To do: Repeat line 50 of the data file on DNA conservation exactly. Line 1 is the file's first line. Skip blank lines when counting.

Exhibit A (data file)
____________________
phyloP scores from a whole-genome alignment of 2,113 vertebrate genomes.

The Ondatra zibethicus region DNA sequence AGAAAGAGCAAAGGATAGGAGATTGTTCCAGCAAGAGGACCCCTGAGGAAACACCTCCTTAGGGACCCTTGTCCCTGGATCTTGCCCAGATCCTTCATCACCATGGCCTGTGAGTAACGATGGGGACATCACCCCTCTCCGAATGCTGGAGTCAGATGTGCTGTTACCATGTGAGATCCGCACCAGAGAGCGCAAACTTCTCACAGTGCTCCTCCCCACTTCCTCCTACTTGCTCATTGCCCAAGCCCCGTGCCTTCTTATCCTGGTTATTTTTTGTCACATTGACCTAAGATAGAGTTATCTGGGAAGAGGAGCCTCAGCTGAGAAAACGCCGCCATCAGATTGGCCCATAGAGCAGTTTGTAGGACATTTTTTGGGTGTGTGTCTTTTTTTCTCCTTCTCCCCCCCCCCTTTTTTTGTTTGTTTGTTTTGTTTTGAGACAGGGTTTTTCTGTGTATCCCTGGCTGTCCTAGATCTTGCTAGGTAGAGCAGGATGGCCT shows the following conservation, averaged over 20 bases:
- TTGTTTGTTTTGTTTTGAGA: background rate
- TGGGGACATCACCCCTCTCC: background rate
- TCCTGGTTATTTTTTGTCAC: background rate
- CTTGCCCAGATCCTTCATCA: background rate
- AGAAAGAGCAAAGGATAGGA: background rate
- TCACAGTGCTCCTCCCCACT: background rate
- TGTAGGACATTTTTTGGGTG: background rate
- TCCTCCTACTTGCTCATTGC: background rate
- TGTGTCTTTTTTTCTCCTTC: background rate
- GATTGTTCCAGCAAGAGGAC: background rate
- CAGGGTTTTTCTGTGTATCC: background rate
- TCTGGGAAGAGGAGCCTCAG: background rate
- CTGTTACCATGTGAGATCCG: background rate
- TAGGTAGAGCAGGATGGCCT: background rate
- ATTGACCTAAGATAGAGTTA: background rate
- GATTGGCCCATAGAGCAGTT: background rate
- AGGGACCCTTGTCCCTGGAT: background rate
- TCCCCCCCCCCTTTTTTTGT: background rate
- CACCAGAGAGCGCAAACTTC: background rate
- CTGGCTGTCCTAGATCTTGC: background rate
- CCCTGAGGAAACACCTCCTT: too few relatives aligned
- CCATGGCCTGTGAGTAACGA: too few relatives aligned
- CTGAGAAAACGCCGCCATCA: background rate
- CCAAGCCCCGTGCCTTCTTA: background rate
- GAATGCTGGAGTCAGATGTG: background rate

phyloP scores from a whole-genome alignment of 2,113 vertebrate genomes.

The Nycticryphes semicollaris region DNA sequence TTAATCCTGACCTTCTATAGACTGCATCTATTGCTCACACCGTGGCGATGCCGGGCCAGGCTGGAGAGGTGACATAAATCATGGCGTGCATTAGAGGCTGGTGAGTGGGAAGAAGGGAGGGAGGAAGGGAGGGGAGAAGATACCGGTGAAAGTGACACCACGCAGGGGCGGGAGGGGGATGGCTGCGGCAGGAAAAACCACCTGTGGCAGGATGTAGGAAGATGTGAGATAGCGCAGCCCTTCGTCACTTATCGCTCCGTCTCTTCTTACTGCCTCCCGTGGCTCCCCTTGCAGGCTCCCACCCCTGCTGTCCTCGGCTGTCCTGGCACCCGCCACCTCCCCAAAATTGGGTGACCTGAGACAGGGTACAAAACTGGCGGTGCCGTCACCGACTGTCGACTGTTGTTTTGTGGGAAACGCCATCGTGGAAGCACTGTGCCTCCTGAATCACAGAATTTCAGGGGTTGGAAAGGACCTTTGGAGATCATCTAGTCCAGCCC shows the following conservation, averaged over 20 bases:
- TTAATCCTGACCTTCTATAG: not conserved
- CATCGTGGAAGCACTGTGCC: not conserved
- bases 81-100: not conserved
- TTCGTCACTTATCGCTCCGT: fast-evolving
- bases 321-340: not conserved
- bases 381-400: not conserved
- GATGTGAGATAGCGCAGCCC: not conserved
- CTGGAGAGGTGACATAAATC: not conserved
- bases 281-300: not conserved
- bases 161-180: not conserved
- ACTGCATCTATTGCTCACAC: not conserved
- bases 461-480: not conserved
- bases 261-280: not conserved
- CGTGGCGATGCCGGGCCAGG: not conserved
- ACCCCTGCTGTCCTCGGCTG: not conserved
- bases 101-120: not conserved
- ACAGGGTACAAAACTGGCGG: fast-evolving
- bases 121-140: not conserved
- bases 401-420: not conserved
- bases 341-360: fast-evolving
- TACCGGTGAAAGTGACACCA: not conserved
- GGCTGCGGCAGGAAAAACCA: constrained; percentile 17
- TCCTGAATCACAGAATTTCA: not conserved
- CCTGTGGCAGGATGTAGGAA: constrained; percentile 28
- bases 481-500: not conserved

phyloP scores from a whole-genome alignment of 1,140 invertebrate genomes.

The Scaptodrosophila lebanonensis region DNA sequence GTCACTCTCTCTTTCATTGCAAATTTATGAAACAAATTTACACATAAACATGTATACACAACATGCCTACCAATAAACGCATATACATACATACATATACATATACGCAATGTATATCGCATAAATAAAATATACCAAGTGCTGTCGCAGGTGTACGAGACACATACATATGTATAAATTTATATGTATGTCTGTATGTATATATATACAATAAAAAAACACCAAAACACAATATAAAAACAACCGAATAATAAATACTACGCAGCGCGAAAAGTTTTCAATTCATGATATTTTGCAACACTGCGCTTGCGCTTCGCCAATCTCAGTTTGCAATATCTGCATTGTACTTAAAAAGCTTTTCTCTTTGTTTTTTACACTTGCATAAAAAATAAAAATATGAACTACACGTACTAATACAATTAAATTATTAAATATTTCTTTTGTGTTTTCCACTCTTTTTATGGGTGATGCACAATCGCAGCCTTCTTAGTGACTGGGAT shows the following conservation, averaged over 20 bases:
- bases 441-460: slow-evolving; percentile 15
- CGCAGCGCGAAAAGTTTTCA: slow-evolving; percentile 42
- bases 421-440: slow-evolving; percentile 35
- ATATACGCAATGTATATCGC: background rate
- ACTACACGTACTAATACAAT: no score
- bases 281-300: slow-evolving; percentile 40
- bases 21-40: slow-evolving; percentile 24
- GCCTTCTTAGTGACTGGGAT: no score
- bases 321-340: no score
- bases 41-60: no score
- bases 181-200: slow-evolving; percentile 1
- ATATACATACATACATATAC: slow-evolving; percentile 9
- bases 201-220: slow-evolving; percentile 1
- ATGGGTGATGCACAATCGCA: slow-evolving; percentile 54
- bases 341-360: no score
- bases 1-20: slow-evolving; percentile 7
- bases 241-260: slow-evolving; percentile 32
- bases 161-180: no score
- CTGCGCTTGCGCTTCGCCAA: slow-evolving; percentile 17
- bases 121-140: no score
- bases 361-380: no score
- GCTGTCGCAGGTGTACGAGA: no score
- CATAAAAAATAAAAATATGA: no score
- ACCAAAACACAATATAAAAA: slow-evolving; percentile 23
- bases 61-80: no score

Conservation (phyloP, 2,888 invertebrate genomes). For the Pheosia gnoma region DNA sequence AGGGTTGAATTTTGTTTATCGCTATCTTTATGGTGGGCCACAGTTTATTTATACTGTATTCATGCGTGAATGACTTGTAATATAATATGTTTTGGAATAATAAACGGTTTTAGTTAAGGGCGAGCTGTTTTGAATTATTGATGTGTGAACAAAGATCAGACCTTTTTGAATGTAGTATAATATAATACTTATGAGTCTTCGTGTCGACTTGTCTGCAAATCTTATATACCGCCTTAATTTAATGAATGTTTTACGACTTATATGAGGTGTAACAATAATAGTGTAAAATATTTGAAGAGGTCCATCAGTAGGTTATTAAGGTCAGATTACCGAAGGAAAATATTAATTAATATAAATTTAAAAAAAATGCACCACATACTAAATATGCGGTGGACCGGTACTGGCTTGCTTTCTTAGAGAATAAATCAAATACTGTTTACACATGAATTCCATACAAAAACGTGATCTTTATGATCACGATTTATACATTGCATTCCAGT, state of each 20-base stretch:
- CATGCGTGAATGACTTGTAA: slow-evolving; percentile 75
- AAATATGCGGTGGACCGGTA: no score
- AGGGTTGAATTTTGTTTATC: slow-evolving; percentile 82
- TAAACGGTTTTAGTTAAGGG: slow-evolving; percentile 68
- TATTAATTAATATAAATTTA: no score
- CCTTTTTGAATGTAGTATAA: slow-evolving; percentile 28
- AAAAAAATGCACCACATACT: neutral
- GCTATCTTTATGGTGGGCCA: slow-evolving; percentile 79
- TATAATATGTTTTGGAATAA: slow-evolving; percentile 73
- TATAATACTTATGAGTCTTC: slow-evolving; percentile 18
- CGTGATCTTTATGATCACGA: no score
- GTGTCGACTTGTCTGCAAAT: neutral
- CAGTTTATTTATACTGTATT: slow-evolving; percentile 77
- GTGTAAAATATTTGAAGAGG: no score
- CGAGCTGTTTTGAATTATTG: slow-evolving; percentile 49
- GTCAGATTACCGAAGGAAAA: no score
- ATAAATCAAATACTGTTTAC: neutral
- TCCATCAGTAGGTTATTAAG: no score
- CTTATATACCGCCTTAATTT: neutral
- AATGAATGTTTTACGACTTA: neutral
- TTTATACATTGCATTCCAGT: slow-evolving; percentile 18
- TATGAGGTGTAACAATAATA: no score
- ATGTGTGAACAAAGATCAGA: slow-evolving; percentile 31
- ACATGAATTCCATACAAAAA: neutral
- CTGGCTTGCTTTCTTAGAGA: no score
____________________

- TACCGGTGAAAGTGACACCA: not conserved